By Aimee Gruber, Senior Director of Outreach, The Enrollment Management Association
It is tempting to create a board report that paints a rosy picture of enrollment and trends. After all, boards occasionally have been known to shoot the messenger! However, it is imperative that enrollment managers educate heads and trustees about the complete market and landscape—including its challenges. If you think this does not apply to you (if your school is blessed with full enrollment and a wait list), there are still external factors over which you have no control that are likely to wreak havoc on your plans.
The admission funnel—a sales funnel—was created for one purpose: to facilitate predictive modeling to aid school planning. “[It was] first introduced in the 1970s as a way of looking at the recruitment and admission process on a more systemic level… it presents a static view of customers (or prospects) as they ‘fall out’ of interest in a product/service” (Admissions Lab). At a minimum, enrollment information gleaned from the funnel is needed to make critical resourcing decisions. School leaders must rely on funnel data to build budgets and to inform hiring: How many new teachers will be needed next year? Should we replace those who are retiring or leaving?
While the admission funnel remains the best way of tracking progress from one year to the next, external factors have impacted the traditional sales funnel. Most notably, it is no longer necessary for families to reach out and inquire if they want information or an application. Independent schools, like colleges, are seeing more “stealth applicants,” e.g., those students who do not identify themselves in the process until an application is submitted. The Enrollment Management Association published an article about this phenomenon in spring 2012, titled “Where Have All the Inquiries Gone?” In that article, we noted that in the last decade, independent school admission offices have seen a narrowing at the top of the funnel (inquiries). In 2001, independent day schools received eight inquiries per enrolled student. In 2009, that number had decreased to five (NAIS Tables, Admission Ratios and Percentages).
In higher education, institutions report that as many as 50% of students do not reach out prior to submitting an application. Noel-Levitz, a college consulting company, believes that the inquiry-to-applicant conversion rate is becoming a meaningless metric and advises colleges to “adapt to the new ways that prospective and future students enter (or don’t enter) the admissions funnel, as well as evolving yield and admit rates.” Despite such challenges, they still advise colleges to “stick with it,” because “without funnel data everything becomes just a guessing game.” Another recommendation is to use multiple funnels, “so you can analyze each of the pieces separately and further understand what is working well and what isn’t.” (How Do You Deal with a Changing Admissions Funnel? noellevitz.com)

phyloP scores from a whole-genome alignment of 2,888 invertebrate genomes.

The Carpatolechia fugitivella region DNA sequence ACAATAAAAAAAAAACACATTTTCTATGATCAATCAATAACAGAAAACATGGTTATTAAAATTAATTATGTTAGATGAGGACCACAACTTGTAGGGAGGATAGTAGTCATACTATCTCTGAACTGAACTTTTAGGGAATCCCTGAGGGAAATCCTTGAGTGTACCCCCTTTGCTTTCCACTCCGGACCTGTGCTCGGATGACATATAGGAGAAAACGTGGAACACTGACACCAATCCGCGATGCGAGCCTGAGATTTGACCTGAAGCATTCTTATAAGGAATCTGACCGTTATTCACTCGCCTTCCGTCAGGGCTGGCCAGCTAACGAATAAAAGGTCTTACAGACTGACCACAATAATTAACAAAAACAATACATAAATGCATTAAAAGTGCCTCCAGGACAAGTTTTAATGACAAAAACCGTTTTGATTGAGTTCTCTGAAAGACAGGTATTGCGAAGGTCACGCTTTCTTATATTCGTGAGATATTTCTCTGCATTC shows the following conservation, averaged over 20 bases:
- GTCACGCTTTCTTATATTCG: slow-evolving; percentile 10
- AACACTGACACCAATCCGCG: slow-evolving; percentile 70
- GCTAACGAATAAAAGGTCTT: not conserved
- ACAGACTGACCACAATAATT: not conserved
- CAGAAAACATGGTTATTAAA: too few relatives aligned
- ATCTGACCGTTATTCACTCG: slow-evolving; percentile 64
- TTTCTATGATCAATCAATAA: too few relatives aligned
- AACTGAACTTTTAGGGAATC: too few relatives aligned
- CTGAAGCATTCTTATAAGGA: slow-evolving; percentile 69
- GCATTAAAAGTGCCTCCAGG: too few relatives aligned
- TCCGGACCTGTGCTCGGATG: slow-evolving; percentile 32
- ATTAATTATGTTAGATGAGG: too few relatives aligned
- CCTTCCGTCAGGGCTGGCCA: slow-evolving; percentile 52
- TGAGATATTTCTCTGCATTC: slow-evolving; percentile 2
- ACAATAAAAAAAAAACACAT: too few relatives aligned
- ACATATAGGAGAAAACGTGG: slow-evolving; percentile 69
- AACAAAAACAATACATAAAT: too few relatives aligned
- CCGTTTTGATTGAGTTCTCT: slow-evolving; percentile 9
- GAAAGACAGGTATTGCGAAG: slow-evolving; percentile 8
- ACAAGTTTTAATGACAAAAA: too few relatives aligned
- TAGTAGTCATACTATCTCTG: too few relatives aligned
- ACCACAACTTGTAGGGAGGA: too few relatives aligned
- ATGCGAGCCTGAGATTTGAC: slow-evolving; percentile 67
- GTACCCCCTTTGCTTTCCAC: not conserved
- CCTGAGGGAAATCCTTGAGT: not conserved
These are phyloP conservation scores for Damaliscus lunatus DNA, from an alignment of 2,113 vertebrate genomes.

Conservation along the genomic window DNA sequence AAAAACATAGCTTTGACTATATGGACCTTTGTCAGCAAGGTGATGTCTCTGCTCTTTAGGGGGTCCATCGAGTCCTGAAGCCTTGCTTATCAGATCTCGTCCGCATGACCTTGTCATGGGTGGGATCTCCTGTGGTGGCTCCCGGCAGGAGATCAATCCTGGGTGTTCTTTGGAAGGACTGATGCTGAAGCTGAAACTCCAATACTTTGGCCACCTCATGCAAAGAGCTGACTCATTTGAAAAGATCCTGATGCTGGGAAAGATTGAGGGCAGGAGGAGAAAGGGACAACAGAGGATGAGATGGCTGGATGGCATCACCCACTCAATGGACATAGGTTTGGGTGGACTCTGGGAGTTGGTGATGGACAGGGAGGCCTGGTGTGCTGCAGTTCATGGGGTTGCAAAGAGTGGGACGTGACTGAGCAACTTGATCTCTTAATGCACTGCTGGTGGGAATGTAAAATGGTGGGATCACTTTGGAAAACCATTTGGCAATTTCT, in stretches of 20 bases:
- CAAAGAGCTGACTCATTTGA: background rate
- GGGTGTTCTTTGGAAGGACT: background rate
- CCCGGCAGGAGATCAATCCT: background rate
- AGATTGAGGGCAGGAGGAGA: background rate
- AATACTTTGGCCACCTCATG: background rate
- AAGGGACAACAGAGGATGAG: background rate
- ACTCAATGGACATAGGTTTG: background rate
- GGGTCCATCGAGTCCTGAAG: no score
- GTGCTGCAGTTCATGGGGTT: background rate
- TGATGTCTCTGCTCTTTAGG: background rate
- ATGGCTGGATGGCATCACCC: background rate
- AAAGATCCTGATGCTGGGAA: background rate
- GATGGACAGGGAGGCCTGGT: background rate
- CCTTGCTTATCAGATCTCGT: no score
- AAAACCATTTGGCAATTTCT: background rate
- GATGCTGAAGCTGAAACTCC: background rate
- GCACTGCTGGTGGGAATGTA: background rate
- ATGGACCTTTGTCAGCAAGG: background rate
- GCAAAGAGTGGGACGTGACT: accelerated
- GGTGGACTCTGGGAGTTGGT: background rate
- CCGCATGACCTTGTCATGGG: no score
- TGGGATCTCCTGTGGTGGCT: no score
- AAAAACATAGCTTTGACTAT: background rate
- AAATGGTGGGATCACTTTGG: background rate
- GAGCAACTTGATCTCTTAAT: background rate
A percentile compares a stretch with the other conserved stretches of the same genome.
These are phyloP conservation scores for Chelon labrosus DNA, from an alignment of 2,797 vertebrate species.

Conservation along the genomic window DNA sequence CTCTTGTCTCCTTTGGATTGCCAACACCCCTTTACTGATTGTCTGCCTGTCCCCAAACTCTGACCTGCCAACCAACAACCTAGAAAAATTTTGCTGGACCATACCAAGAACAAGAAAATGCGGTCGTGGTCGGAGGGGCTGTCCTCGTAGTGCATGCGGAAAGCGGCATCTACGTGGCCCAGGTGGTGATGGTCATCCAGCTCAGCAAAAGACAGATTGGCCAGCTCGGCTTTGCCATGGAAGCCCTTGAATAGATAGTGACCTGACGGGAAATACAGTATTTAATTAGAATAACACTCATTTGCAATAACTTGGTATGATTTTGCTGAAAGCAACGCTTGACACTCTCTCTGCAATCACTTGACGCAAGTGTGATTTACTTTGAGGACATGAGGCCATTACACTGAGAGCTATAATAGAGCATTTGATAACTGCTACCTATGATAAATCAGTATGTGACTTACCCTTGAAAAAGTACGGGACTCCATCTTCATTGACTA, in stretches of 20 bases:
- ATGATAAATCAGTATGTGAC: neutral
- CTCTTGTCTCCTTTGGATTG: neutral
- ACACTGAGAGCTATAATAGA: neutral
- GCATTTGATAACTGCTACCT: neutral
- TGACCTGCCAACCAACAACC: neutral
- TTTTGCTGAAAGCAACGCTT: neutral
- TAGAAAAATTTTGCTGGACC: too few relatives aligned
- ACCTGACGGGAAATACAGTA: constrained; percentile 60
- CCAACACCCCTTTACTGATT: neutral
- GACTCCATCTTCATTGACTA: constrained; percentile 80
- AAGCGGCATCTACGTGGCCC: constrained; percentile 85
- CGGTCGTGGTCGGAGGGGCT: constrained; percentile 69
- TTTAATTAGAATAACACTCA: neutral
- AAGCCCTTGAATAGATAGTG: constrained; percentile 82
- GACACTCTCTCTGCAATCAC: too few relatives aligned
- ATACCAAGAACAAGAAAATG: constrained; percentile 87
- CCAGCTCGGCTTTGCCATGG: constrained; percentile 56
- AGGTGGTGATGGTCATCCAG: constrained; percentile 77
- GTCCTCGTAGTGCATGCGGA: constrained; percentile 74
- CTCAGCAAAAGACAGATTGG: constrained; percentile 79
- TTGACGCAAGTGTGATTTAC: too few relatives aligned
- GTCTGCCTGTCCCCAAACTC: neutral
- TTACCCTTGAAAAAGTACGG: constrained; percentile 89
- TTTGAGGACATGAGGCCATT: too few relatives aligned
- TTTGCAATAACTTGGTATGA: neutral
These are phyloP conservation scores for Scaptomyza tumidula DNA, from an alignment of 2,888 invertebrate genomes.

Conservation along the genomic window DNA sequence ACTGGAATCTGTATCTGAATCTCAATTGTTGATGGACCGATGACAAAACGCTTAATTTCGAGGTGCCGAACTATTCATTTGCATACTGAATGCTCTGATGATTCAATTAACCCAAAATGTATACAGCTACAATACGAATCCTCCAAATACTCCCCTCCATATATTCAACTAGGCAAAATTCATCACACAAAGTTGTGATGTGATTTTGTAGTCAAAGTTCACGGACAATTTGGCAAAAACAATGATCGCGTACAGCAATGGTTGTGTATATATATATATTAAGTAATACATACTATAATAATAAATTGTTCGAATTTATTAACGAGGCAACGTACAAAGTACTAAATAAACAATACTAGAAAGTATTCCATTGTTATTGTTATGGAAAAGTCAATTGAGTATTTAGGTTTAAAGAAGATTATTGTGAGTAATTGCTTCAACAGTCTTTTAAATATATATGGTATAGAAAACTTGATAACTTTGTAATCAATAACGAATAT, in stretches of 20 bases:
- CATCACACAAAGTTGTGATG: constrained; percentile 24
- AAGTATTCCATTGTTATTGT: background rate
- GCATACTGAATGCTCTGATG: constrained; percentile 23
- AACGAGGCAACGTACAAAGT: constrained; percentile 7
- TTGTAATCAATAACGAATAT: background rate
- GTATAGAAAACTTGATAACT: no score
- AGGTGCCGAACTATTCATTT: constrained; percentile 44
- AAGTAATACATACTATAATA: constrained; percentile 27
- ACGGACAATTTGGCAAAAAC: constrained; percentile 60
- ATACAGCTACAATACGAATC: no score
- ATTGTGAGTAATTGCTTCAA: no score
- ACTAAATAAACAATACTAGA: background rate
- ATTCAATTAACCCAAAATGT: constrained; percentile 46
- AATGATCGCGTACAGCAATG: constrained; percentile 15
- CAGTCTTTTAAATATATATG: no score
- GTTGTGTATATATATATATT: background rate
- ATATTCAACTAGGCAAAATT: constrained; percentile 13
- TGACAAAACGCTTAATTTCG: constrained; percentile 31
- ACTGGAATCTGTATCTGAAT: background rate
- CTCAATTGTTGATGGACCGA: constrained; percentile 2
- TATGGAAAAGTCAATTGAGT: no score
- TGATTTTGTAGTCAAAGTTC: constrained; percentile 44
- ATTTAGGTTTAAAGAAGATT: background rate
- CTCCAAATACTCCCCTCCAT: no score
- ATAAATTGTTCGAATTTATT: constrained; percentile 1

Unfortunately, some Student Information Systems (SIS) require that every student record begins with an inquiry, even if the student has never technically inquired. This complicates independent schools’ quest for better data tracking, as does the focus on what The Enrollment Management Association likes to call “vanity metrics.” If families no longer have to “inquire” about our schools, why do so many heads and boards still view the number of inquiries as a measure of admission—and institutional—success?
In today’s environment, admission leaders need to parse demographic data both by those whose first point of contact was an application and also by those who inquired, in order to better understand family behavior. In the absence of the traditional inquiry, schools are looking for other data points to gauge interest—a great example of this is receipt of admission test scores. Campus visits and interviews, open house attendance, and Google analytics can all help. At a minimum, if I were still an independent school admission director, I would want to see a 5-year history of inquiries, admission test scores, applications, campus visits/interviews, accepts, enrolled, and number of students lost after depositing. I would also want data on financial aid applicants: How many? How many qualify? Yield rate?
Consider the two funnels below. The funnel on the left is the “traditional” admission sales funnel. The funnel on the right includes data points that allow for a more nuanced examination as students move through the application process in today’s world. As you can see, the funnel on the right provides more specific data, including those applicants labeled “DNI” (Did Not Identify), differences between numbers of complete and incomplete applications, and the number of students lost after deposits were received.